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Hunt v. Williams

United States District Court, District of Nevada

March 16, 2015

BRIAN P. HUNT, Petitioner,
v.
BRIAN WILLIAMS, et al., Respondents.

ORDER

MIRANDA M. DU UNITED STATES DISTRICT JUDGE

Before the Court are petitioner’s motion for stay and abeyance (dkt. no. 40), respondents’ opposition (dkt. no. 43), and petitioner’s reply (dkt. no. 41). Also before the Court is respondents’ motion to file late pleading (dkt. no. 42). Although respondents had timely served their opposition (dkt. no. 43) upon petitioner, they did not file it in time. Petitioner not having suffered any prejudice - he filed a timely reply - the Court grants respondents’ motion. The Court finds that petitioner has not shown good cause for the failure to exhaust his available state court remedies, and the Court denies petitioner’s motion.

The Court had found two items in ground 2 and one item in ground 4 to be unexhausted. To obtain a stay, petitioner must show that he has “good cause for his failure to exhaust, his unexhausted claims are potentially meritorious, and there is no indication that the petitioner engaged in intentionally dilatory litigation tactics.” Rhines v. Weber, 544 U.S. 269, 278 (2005).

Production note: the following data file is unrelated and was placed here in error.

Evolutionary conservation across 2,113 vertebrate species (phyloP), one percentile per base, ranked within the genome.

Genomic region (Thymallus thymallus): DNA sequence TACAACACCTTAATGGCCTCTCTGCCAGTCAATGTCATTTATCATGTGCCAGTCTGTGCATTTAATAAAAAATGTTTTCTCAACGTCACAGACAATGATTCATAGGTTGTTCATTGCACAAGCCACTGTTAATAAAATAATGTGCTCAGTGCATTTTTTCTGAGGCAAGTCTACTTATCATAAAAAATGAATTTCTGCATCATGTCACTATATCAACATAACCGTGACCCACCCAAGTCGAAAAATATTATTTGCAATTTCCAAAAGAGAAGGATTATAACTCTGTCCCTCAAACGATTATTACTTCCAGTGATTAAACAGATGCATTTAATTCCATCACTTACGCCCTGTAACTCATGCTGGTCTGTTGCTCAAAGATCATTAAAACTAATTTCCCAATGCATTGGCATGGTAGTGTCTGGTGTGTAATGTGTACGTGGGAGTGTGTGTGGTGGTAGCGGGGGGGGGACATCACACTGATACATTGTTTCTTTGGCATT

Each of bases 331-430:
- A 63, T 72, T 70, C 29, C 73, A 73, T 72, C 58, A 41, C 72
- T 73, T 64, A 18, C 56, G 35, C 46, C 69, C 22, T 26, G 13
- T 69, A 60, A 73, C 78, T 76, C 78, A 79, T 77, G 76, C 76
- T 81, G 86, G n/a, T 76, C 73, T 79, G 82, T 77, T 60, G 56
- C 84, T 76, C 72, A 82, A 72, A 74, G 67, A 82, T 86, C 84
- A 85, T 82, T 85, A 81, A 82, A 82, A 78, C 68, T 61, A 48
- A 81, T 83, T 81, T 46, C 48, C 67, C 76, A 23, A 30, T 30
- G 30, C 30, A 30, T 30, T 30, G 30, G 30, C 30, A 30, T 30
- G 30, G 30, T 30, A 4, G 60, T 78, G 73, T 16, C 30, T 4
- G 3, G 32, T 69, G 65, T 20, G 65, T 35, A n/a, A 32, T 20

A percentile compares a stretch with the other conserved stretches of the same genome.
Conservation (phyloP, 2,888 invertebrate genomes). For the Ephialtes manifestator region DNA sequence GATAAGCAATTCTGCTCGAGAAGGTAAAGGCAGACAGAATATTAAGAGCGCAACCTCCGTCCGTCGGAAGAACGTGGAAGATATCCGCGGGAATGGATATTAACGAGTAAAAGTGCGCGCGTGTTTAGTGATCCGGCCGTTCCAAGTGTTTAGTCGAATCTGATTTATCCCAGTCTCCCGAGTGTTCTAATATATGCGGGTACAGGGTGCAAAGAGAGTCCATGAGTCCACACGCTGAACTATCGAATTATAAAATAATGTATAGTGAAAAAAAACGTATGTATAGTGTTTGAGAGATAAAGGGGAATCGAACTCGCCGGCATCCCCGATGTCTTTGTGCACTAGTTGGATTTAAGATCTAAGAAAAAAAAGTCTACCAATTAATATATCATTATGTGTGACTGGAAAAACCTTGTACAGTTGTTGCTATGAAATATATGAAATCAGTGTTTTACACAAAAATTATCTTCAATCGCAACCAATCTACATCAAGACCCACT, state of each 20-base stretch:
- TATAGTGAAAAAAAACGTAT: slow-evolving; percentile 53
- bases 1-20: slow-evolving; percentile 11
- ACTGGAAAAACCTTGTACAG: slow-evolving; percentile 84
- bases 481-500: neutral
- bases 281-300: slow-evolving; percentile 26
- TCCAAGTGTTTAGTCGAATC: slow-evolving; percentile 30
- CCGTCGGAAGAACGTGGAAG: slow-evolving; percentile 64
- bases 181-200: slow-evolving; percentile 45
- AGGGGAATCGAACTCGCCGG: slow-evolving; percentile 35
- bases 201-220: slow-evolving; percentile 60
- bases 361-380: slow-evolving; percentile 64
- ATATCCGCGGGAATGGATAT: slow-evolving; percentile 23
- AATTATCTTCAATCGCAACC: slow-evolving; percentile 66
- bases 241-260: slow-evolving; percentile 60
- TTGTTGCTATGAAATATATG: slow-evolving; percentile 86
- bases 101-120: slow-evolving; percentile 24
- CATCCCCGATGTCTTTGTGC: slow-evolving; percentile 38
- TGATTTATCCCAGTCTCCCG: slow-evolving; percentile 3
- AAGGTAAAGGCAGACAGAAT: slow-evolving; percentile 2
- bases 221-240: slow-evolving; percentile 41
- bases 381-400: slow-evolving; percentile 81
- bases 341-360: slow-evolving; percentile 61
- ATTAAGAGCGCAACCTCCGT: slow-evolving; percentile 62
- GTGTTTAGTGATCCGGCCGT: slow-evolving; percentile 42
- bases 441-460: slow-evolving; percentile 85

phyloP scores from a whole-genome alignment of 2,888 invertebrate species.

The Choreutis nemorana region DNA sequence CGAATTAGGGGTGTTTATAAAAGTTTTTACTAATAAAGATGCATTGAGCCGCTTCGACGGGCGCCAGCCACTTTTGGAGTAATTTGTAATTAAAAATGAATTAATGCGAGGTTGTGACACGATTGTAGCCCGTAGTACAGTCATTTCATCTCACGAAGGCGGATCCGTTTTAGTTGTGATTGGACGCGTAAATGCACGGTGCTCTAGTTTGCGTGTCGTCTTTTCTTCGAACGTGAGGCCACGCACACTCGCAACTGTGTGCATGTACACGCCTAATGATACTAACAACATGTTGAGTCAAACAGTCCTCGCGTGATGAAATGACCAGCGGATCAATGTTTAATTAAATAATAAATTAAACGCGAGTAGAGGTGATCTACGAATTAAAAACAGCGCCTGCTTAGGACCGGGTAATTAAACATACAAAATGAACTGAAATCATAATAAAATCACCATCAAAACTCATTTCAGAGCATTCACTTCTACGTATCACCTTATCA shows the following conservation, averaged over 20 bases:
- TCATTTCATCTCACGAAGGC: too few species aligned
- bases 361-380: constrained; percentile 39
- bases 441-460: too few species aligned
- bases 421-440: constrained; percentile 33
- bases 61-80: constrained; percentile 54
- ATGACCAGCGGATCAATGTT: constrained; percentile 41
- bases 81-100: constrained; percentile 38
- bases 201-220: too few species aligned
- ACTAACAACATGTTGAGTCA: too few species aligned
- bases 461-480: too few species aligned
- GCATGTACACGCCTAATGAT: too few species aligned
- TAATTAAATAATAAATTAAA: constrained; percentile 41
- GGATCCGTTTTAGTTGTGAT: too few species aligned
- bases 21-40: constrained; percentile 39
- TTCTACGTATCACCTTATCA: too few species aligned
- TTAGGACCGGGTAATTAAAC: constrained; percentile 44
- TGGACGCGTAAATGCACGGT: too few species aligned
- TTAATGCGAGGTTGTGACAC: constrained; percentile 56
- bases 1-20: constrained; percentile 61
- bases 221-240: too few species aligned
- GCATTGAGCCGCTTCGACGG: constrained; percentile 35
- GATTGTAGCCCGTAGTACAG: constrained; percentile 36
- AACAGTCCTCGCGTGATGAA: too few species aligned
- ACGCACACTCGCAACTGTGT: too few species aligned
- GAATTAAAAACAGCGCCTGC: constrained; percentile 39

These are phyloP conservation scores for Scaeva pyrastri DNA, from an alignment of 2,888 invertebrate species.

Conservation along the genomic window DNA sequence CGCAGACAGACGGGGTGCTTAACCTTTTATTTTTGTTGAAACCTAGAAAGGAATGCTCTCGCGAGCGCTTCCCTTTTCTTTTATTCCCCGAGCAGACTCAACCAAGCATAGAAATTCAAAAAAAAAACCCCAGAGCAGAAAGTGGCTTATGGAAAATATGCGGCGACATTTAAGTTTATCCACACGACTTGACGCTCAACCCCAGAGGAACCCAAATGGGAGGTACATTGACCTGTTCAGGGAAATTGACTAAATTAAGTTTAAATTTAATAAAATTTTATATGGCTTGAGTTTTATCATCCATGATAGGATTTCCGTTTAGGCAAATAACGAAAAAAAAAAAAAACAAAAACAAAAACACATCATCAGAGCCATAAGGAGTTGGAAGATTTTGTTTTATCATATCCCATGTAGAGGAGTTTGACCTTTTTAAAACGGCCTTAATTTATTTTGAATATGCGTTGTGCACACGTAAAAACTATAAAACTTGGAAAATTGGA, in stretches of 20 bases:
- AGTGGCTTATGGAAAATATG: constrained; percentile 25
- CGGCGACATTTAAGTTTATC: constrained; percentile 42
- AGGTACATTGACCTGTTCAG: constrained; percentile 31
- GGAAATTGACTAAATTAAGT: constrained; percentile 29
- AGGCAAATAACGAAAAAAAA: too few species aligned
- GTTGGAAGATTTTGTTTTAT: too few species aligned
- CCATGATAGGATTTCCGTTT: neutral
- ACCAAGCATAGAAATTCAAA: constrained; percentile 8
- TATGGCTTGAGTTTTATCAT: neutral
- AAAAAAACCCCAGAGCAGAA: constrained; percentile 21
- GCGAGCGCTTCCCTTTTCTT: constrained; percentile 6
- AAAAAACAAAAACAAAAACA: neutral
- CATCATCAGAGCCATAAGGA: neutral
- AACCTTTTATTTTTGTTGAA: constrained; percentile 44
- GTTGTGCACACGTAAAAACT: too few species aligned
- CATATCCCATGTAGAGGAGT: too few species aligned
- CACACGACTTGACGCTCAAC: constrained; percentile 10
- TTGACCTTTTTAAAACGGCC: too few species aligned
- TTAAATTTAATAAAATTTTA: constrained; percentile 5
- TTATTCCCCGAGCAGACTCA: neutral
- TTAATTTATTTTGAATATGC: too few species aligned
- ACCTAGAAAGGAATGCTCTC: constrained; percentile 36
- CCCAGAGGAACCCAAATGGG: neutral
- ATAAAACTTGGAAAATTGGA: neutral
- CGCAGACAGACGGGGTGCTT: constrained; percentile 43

Petitioner’s arguments for good cause are that, at the time his state habeas corpus petition was written, he was in prison with minimal access to the prison’s law library, and his counsel, Richard Cornell, wrote the petition. Representation by counsel eliminates the need to inquire into petitioner’s status as a prisoner. Ineffective assistance by post-conviction counsel can be good cause for the failure to exhaust the grounds. Blake v. Baker, 745 F.3d 977 (9th Cir.), cert. denied 135 S.Ct. 128 (2014). Effective counsel need not raise every non-frivolous issue on appeal. See Jones v. Barnes, 463 U.S. 745, 751-54 (1983).

The first item in ground 2 that was unexhausted was a claim that trial counsel failed to investigate whether computer files are “property” within the meaning of NRS § 205.4765(6)(a). Section 205.4765(1)-(5) defines various computer crimes and classifies them as misdemeanors, but § 205.4765(6) provides: